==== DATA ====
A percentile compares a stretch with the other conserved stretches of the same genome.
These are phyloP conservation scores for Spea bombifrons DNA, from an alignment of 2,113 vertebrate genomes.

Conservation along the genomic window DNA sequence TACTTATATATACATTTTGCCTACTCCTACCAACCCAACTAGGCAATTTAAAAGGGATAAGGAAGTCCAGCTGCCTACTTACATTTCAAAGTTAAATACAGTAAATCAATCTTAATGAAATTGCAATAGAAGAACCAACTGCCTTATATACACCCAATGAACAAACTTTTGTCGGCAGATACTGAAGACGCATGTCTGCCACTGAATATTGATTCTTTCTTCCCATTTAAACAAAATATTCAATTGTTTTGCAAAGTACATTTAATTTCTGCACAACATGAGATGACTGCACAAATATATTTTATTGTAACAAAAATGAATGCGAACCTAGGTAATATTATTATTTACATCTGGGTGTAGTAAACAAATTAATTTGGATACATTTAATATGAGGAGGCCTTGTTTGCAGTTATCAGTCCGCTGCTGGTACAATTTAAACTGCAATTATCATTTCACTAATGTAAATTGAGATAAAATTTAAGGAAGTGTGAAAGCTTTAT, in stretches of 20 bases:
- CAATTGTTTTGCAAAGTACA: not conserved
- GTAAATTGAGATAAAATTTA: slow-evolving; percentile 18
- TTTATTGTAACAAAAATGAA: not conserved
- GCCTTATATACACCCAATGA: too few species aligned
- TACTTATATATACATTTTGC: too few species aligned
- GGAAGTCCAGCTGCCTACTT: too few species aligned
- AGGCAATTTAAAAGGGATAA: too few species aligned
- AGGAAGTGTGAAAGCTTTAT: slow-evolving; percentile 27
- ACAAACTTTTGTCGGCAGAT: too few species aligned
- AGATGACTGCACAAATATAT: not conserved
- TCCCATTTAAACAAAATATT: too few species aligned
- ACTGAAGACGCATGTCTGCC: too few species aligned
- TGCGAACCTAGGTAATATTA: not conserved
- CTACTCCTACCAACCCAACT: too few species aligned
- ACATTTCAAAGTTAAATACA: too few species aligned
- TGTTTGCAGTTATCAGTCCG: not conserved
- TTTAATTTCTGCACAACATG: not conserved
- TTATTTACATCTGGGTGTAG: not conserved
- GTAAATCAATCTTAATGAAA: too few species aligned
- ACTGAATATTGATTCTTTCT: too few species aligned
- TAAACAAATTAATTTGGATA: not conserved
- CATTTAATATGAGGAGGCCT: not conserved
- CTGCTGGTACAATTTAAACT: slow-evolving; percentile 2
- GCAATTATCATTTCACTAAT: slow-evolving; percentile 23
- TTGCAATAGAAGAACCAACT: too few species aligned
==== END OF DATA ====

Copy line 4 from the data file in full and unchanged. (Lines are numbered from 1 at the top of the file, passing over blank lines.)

- CAATTGTTTTGCAAAGTACA: not conserved